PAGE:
Having a retirement plan is critical if you want to be able to ensure that the funds you’ve allotted for your retirement will be able to fund what you’d like to enjoy during retirement. Basically what you’ll need to do is to evaluate how much income your current retirement assets are projected to provide for you in your retirement years, from there, you’ll have a better handle of the situation and the decisions you may have.
First, if your projected income is less than what you expected, it’s better to know now than after the cake at the retirement party. You have two options when your projected income is less than what you’re likely to spend in retirement: reduce your expenditures or work a little bit longer. The longer you work, the more your assets will grow and the longer and larger you’ll be able to live life as you’ve grown accustomed to. The other alternative has to deal with making personal trade-offs and finding places where you could spend a little less to enjoy the things you can’t dream of giving up.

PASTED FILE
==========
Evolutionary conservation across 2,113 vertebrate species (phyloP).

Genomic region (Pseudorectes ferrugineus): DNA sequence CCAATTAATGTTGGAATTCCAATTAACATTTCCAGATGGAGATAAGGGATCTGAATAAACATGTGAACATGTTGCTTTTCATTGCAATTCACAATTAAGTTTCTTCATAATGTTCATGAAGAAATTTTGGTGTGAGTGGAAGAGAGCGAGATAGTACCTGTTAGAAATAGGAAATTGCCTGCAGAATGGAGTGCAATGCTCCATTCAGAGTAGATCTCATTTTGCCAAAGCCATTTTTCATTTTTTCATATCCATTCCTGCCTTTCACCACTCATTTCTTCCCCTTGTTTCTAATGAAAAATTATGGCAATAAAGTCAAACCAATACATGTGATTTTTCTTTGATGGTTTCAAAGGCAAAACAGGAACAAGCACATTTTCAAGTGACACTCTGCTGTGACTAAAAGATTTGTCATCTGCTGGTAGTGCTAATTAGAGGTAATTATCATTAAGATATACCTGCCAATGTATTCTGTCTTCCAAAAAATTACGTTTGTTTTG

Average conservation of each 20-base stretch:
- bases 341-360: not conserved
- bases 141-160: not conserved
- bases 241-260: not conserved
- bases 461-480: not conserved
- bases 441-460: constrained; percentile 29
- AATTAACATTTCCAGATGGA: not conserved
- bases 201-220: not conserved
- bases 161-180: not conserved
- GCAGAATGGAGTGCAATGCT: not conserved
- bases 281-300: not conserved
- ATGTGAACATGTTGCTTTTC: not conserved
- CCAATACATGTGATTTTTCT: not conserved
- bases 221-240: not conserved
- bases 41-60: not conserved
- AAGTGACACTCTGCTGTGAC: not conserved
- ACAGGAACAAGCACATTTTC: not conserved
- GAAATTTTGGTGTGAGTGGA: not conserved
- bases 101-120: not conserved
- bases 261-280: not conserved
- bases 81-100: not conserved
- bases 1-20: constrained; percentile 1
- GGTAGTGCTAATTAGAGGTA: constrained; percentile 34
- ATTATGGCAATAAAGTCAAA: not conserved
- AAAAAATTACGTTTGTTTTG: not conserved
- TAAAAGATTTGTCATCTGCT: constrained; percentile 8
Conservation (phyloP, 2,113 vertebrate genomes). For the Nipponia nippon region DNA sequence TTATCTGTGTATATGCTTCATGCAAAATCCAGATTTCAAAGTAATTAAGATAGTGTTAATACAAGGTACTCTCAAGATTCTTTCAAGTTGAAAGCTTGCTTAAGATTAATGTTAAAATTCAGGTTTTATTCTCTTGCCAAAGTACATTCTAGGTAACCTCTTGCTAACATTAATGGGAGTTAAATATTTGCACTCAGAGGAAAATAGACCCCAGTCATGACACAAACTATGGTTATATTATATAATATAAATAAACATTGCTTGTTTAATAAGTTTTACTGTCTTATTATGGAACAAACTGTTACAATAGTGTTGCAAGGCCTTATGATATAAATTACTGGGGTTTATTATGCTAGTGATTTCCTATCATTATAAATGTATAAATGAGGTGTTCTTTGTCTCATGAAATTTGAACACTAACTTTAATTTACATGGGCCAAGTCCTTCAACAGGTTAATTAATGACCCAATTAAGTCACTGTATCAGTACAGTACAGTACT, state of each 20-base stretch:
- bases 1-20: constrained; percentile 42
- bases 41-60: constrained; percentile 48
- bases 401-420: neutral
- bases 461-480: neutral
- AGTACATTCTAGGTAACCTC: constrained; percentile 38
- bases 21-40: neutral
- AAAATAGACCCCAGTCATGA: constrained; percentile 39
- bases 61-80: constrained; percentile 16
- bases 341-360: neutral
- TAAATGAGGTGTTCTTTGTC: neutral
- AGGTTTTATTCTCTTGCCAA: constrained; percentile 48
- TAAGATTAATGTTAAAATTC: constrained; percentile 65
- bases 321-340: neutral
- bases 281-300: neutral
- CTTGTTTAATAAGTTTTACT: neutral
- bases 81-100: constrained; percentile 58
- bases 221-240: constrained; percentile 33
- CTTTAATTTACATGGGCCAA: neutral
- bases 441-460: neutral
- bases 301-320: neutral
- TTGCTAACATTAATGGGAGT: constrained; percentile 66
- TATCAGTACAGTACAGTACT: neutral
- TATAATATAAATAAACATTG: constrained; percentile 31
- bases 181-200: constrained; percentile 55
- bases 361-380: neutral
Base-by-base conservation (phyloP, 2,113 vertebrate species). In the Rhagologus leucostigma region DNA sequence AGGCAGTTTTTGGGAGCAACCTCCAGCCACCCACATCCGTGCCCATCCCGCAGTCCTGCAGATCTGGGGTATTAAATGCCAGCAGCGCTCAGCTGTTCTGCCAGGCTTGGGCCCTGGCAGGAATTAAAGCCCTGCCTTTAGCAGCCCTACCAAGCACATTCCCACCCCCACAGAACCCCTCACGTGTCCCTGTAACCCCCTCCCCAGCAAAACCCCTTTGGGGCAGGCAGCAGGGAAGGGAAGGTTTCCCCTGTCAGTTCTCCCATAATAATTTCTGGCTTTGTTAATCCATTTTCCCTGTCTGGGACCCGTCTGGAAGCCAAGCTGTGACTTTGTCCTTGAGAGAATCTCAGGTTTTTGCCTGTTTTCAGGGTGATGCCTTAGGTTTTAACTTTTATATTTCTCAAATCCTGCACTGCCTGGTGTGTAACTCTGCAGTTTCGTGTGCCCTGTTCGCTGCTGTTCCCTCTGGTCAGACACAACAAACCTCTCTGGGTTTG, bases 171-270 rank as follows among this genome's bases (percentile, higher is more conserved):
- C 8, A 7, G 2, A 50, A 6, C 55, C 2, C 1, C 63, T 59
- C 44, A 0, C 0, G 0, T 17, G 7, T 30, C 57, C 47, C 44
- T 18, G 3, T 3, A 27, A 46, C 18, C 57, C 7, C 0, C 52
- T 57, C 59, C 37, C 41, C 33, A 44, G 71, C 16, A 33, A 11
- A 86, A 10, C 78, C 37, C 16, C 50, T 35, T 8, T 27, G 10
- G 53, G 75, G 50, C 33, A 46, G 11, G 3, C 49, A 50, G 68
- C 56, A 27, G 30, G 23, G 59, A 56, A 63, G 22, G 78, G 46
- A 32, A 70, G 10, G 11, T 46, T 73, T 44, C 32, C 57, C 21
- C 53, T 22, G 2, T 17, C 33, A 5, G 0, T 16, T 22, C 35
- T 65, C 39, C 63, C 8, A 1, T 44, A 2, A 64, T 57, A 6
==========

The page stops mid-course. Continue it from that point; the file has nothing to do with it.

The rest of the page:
It’s hard to formulate an end goal if you don’t know where you are right now – writing a retirement plan forces you to get a clear snapshot of your current financial situation and therein lies the power of writing this plan. If you are behind, you will discover it and you will have enough time to be able to react. If you are ahead, you can either keep going on your current path and be satisfied you are doing well or you can siphon off your contributions and enjoy a little bit of it now, knowing full well your retirement is in good hands.
The article from Business Week specifically discusses working with a professional financial planner and while I have never worked with one, it seems very comprehensive and a very valuable article to read if you’re looking to work with a professional on this.
Source: Business Week